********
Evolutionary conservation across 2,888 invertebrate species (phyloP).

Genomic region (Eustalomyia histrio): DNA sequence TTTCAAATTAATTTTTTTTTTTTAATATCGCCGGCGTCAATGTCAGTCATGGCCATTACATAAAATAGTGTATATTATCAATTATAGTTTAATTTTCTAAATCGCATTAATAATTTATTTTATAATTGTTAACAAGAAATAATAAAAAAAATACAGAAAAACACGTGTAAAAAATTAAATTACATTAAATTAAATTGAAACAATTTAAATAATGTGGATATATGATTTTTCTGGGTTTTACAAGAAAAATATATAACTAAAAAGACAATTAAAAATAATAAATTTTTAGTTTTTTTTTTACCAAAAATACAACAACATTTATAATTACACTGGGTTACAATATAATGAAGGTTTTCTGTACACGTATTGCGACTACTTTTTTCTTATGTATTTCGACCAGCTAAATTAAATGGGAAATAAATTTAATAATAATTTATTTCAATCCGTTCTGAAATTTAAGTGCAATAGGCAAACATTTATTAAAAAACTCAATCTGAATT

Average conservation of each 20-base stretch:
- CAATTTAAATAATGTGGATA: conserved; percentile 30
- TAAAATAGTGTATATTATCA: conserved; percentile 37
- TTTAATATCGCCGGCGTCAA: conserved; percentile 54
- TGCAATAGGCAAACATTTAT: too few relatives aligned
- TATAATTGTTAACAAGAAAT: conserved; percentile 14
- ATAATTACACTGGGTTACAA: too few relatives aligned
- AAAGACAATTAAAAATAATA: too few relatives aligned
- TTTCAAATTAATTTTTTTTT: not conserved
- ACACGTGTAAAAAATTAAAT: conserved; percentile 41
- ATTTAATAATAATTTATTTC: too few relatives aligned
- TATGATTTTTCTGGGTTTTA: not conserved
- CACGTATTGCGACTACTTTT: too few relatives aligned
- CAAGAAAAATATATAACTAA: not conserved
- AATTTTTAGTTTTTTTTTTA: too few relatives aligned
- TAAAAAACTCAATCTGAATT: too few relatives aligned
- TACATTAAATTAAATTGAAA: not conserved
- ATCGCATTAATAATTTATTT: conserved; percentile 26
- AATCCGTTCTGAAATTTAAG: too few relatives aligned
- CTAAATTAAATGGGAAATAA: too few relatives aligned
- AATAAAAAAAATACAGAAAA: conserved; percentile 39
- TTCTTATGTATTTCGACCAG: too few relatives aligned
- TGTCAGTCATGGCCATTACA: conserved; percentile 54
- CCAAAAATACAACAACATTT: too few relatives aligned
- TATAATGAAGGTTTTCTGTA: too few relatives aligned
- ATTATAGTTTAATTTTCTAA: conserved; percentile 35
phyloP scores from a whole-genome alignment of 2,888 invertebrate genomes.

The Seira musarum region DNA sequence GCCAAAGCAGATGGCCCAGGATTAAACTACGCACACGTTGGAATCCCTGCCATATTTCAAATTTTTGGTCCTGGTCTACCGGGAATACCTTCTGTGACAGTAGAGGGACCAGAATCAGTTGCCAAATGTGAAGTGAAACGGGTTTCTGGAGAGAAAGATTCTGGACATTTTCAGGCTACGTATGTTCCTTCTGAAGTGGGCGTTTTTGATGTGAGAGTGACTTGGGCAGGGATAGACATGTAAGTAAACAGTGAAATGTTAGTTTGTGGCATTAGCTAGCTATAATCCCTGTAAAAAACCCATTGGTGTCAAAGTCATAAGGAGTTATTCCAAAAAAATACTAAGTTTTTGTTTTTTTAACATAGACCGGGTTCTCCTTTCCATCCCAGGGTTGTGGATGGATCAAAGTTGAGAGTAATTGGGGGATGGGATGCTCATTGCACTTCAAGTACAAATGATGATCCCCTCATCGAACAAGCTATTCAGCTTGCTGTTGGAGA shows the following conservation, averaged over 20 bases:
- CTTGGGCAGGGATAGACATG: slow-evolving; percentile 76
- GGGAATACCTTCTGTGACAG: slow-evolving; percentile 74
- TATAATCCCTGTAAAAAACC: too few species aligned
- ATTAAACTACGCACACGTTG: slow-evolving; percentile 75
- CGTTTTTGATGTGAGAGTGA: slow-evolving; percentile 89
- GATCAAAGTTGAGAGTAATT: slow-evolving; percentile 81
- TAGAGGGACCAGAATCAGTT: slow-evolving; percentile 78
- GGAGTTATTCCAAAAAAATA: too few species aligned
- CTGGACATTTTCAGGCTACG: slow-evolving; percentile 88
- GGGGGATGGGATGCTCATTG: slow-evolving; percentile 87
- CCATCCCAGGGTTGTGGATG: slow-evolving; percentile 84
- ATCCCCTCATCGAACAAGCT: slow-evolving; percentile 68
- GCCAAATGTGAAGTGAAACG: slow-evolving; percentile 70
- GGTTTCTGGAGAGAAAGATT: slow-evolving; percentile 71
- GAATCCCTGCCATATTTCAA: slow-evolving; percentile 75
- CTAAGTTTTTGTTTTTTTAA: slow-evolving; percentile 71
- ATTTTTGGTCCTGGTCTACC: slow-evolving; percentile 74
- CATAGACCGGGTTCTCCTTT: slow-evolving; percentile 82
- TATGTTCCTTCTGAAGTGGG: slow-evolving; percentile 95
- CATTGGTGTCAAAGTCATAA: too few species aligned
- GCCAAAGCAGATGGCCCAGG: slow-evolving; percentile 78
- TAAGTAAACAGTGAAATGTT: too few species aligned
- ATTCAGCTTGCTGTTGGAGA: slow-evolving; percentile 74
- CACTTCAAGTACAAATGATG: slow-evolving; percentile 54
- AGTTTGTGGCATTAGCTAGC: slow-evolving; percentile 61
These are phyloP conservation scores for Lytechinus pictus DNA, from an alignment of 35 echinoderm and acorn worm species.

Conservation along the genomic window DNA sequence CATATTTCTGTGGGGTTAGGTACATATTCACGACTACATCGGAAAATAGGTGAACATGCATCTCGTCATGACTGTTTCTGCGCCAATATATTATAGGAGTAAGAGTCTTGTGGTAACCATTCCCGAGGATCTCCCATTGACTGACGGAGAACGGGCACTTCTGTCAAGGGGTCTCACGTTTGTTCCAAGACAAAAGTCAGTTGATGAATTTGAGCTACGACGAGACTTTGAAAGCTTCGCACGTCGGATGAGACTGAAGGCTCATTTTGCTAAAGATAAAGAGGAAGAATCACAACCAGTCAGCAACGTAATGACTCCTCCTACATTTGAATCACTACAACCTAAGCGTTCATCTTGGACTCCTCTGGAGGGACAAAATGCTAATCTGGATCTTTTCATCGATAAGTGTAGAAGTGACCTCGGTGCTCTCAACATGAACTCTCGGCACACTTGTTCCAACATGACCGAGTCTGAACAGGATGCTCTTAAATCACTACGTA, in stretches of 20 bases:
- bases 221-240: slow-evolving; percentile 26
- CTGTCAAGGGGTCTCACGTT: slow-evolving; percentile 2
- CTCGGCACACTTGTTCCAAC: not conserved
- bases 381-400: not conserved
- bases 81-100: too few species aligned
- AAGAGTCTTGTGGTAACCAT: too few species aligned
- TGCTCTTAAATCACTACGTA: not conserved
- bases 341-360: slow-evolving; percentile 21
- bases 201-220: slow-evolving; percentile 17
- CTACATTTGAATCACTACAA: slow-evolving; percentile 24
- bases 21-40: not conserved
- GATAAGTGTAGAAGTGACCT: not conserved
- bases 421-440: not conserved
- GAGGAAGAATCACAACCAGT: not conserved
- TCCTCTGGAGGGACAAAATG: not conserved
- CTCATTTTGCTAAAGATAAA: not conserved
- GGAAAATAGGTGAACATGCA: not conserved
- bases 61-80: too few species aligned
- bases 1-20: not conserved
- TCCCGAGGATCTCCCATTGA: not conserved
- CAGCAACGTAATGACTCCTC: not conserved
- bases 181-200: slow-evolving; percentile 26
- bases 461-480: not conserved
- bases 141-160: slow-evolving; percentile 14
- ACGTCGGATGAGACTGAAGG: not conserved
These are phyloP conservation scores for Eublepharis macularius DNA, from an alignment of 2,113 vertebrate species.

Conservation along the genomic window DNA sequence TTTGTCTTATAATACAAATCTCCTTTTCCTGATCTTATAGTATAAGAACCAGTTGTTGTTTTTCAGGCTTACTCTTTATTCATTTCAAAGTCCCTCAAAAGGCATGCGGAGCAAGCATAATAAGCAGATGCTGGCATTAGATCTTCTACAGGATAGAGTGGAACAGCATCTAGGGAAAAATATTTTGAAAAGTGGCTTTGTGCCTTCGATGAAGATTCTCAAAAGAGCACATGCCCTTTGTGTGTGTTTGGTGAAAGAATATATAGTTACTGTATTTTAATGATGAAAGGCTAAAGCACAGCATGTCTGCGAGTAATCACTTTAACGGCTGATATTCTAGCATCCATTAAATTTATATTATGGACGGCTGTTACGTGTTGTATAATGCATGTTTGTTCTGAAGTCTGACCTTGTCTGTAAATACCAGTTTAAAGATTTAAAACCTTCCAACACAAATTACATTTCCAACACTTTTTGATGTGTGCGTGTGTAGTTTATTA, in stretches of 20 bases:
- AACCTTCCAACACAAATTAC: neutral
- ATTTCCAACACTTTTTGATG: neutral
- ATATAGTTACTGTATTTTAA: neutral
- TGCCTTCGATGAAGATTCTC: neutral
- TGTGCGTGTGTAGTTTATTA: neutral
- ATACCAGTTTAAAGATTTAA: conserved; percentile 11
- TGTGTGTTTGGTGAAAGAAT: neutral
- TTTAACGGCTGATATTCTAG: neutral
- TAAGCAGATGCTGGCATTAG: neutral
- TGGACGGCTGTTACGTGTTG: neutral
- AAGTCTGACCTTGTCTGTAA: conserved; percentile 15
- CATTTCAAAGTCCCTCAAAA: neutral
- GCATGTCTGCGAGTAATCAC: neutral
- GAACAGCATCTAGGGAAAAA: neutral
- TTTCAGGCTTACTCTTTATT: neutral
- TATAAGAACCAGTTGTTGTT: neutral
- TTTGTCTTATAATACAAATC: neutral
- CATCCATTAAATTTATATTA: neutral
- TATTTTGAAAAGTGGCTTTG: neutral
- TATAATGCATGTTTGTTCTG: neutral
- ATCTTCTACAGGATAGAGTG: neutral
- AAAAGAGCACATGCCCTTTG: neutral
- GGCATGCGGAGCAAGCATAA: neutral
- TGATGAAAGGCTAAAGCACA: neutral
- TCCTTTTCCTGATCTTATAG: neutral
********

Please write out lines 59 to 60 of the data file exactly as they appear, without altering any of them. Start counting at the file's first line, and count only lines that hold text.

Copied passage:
- CTGTCAAGGGGTCTCACGTT: slow-evolving; percentile 2
- CTCGGCACACTTGTTCCAAC: not conserved